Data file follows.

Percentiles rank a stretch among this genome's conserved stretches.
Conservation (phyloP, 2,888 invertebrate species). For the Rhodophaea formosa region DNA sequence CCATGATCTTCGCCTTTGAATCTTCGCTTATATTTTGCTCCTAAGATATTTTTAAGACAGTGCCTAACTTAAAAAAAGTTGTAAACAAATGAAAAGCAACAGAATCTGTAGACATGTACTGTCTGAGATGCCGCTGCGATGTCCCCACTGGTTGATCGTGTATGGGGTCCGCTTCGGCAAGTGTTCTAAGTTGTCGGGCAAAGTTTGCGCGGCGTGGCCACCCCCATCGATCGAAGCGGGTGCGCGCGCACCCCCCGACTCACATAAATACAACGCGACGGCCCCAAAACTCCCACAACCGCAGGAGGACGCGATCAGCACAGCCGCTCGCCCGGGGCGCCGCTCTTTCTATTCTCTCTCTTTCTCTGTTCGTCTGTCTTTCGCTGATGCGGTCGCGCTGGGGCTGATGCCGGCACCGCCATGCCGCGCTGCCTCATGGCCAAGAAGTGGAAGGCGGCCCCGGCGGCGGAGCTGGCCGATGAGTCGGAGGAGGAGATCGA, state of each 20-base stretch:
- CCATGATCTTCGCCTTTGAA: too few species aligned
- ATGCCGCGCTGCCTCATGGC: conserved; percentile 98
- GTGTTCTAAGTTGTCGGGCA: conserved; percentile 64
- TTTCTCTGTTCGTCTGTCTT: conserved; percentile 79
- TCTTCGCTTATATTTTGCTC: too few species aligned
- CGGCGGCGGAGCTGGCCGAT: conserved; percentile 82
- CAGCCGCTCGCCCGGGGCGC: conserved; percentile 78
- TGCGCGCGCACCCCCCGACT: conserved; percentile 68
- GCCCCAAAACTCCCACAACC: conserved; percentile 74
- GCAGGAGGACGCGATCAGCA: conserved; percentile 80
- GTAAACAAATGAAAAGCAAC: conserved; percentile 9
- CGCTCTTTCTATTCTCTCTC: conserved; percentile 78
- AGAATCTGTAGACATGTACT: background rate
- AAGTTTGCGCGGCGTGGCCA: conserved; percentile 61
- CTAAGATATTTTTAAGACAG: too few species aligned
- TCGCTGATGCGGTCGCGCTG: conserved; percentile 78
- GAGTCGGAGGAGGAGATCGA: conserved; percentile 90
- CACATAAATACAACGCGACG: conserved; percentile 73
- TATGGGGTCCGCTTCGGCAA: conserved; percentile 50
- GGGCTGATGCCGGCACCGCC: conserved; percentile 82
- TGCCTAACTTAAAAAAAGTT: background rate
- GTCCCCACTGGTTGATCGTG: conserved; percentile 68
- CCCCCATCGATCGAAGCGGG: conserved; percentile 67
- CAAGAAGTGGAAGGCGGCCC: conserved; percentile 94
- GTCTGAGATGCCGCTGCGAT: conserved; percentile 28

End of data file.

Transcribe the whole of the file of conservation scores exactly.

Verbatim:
Percentiles rank a stretch among this genome's conserved stretches.
Conservation (phyloP, 2,888 invertebrate species). For the Rhodophaea formosa region DNA sequence CCATGATCTTCGCCTTTGAATCTTCGCTTATATTTTGCTCCTAAGATATTTTTAAGACAGTGCCTAACTTAAAAAAAGTTGTAAACAAATGAAAAGCAACAGAATCTGTAGACATGTACTGTCTGAGATGCCGCTGCGATGTCCCCACTGGTTGATCGTGTATGGGGTCCGCTTCGGCAAGTGTTCTAAGTTGTCGGGCAAAGTTTGCGCGGCGTGGCCACCCCCATCGATCGAAGCGGGTGCGCGCGCACCCCCCGACTCACATAAATACAACGCGACGGCCCCAAAACTCCCACAACCGCAGGAGGACGCGATCAGCACAGCCGCTCGCCCGGGGCGCCGCTCTTTCTATTCTCTCTCTTTCTCTGTTCGTCTGTCTTTCGCTGATGCGGTCGCGCTGGGGCTGATGCCGGCACCGCCATGCCGCGCTGCCTCATGGCCAAGAAGTGGAAGGCGGCCCCGGCGGCGGAGCTGGCCGATGAGTCGGAGGAGGAGATCGA, state of each 20-base stretch:
- CCATGATCTTCGCCTTTGAA: too few species aligned
- ATGCCGCGCTGCCTCATGGC: conserved; percentile 98
- GTGTTCTAAGTTGTCGGGCA: conserved; percentile 64
- TTTCTCTGTTCGTCTGTCTT: conserved; percentile 79
- TCTTCGCTTATATTTTGCTC: too few species aligned
- CGGCGGCGGAGCTGGCCGAT: conserved; percentile 82
- CAGCCGCTCGCCCGGGGCGC: conserved; percentile 78
- TGCGCGCGCACCCCCCGACT: conserved; percentile 68
- GCCCCAAAACTCCCACAACC: conserved; percentile 74
- GCAGGAGGACGCGATCAGCA: conserved; percentile 80
- GTAAACAAATGAAAAGCAAC: conserved; percentile 9
- CGCTCTTTCTATTCTCTCTC: conserved; percentile 78
- AGAATCTGTAGACATGTACT: background rate
- AAGTTTGCGCGGCGTGGCCA: conserved; percentile 61
- CTAAGATATTTTTAAGACAG: too few species aligned
- TCGCTGATGCGGTCGCGCTG: conserved; percentile 78
- GAGTCGGAGGAGGAGATCGA: conserved; percentile 90
- CACATAAATACAACGCGACG: conserved; percentile 73
- TATGGGGTCCGCTTCGGCAA: conserved; percentile 50
- GGGCTGATGCCGGCACCGCC: conserved; percentile 82
- TGCCTAACTTAAAAAAAGTT: background rate
- GTCCCCACTGGTTGATCGTG: conserved; percentile 68
- CCCCCATCGATCGAAGCGGG: conserved; percentile 67
- CAAGAAGTGGAAGGCGGCCC: conserved; percentile 94
- GTCTGAGATGCCGCTGCGAT: conserved; percentile 28